Dilemmas of the Angels: Mojada by David Romtvedt

She’s reading.  Not that she hauled a book

to this spot west of Nogales where she waits

to cross the border into Arizona.  It was on the chair

where the pollero left her.  Pollero—chicken keeper.

When she was a child, they called the men who took

the poor across coyotes.  That rang of romance.

Not this—a chicken in the jaws of a coyote, a chicken

in a cage, a chicken in a stew.  She drops the book

to the floor and closes her eyes—her father paralyzed

by a stroke and her mother caring for him.


She fingers the stub of her first ticket—not valid

for passage, just a receipt, and not to Tijuana—

it’s too dangerous—nor to Juarez—that’s worse.

Maybe here where the hills roll to the north

and at the fence keep rolling, the grasses

waving in the wind—goodbye, hello.


The night and the book are equally long

and maybe that is a kind of luck.  The moon

crosses the sky without a sound, going down

midway between dusk and dawn.  The pollero

arrives with wigs, false eyelashes, stockings,

pants, and shirts.  “Soy Virgilio.”  He says.

“Stuff your wings into your coat.  ¡Apúrate!.”

He hands her a Phoenix to Nogales and return

bus ticket with the first half used as if she had

gone for a weekend to walk among the stalls—

the pint bottles of vanilla and cheap guitars,

the straw hats with Mexico Alegre on the crown.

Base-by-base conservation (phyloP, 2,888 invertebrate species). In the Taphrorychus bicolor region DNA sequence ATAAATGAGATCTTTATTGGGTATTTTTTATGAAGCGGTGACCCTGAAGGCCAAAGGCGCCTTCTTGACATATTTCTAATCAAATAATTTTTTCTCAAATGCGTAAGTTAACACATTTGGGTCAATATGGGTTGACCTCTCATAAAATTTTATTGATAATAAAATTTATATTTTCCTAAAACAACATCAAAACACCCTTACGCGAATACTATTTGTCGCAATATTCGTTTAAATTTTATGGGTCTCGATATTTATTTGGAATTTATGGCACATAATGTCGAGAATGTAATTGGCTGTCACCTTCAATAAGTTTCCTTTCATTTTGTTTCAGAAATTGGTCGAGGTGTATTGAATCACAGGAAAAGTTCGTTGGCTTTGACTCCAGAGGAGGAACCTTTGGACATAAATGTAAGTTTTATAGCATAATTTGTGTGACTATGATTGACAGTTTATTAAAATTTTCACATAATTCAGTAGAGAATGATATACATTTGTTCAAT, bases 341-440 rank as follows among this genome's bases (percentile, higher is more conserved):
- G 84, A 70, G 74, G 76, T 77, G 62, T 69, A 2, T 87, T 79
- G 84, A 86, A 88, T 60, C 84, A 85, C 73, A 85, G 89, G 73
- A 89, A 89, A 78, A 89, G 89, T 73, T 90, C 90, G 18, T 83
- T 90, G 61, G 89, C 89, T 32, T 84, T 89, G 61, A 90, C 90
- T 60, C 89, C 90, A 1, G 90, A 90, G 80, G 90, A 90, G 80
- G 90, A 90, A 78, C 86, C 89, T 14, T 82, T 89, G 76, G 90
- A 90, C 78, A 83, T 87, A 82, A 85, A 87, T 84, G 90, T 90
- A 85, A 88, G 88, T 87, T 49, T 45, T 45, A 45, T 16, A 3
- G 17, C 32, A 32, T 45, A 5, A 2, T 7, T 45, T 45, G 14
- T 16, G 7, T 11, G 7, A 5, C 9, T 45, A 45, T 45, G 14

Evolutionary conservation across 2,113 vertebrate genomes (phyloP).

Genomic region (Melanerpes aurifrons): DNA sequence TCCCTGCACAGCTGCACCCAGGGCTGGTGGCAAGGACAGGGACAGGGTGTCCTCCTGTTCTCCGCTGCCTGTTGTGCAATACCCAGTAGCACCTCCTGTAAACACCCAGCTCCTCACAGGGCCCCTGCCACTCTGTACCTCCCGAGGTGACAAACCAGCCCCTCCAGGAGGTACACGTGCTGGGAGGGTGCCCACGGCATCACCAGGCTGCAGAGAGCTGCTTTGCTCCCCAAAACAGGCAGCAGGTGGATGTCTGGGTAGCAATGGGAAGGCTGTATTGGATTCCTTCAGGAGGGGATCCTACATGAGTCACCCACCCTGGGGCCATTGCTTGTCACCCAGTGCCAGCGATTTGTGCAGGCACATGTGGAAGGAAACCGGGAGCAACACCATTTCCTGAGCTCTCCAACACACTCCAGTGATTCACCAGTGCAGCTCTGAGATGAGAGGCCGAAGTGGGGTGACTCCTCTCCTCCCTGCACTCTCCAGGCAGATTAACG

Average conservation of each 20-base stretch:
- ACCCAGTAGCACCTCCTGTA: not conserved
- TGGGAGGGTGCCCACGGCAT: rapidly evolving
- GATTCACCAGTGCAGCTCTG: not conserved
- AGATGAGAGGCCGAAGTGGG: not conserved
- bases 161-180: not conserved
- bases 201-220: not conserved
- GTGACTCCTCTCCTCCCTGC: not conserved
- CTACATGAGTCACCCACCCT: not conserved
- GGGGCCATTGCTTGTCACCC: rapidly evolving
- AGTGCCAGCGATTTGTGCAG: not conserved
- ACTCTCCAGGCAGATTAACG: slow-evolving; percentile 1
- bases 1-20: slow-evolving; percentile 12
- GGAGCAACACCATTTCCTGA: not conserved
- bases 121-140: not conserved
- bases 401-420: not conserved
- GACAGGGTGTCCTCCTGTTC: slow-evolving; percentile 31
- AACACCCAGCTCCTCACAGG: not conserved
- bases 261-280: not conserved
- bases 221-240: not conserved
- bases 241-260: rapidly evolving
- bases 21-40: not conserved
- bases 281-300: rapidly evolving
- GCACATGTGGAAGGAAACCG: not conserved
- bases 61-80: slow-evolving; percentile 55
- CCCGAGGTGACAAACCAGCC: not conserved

He also gives her an Arizona driver’s license

with her picture and name—Beatriz de la Garza.

A heron flies down a river course, folding its wings

to land in the shallows and wait on stick legs for a fish.


She holds the book up and opens her mouth.

“Yes,” the pollero says, “I know, I take names

where I find them.  Last week it was Doroteo and Paco—

Dorothy and Frank en inglés—from The Wizard of Oz.

I take you across.  Once you’re in Phoenix,

you’re on your own.  Leave the book.”


At the fence under the glare of night-spotting lights,

she is surrounded by dogs, helicopters, border patrols,

saguaro cactus, hunger, thirst, and now, as she waits

to enter the traffic in undocumented souls, fear.


The dust rises and the night grows hotter.  If only

she could stay home and read to her father, kiss

her mother, and go to bed where she’d turn out

the light and, again, let the book drop to the floor,

and it would mean nothing more than that.

Categories: Issue 2 - Spring 2012, Periodicals, Poetry | Tags: | Leave a comment

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